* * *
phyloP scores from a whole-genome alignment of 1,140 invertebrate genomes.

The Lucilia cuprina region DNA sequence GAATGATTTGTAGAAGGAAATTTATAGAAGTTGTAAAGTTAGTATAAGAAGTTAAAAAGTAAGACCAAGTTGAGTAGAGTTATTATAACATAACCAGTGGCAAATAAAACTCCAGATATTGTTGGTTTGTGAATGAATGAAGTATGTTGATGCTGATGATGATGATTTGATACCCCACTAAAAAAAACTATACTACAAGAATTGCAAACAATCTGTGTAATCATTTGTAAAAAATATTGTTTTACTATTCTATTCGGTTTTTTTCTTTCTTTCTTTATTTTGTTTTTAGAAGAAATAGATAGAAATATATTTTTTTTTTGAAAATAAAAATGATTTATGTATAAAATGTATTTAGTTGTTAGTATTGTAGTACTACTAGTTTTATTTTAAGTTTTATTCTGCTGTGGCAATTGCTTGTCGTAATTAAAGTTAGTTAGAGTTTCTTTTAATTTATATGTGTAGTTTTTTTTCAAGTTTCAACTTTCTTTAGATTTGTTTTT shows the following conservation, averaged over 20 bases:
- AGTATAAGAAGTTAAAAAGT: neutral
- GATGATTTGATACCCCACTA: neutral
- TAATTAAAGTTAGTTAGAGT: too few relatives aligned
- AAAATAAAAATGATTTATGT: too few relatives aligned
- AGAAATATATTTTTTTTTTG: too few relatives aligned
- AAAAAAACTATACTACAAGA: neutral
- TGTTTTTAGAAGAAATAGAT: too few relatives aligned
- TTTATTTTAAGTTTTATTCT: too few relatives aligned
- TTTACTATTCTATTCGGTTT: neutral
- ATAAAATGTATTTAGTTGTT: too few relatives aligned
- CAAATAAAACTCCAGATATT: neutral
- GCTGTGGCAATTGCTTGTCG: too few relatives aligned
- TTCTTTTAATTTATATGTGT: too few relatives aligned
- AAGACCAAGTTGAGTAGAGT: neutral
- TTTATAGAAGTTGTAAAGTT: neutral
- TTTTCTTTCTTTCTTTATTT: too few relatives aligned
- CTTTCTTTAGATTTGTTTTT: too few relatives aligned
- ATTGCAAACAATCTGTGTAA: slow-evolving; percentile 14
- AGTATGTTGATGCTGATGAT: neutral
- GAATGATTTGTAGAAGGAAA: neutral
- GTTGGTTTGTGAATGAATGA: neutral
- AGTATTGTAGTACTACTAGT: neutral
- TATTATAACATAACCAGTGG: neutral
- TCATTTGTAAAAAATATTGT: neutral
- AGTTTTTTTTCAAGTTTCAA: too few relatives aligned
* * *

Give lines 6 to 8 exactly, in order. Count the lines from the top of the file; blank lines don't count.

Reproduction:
- AAAATAAAAATGATTTATGT: too few relatives aligned
- AGAAATATATTTTTTTTTTG: too few relatives aligned
- AAAAAAACTATACTACAAGA: neutral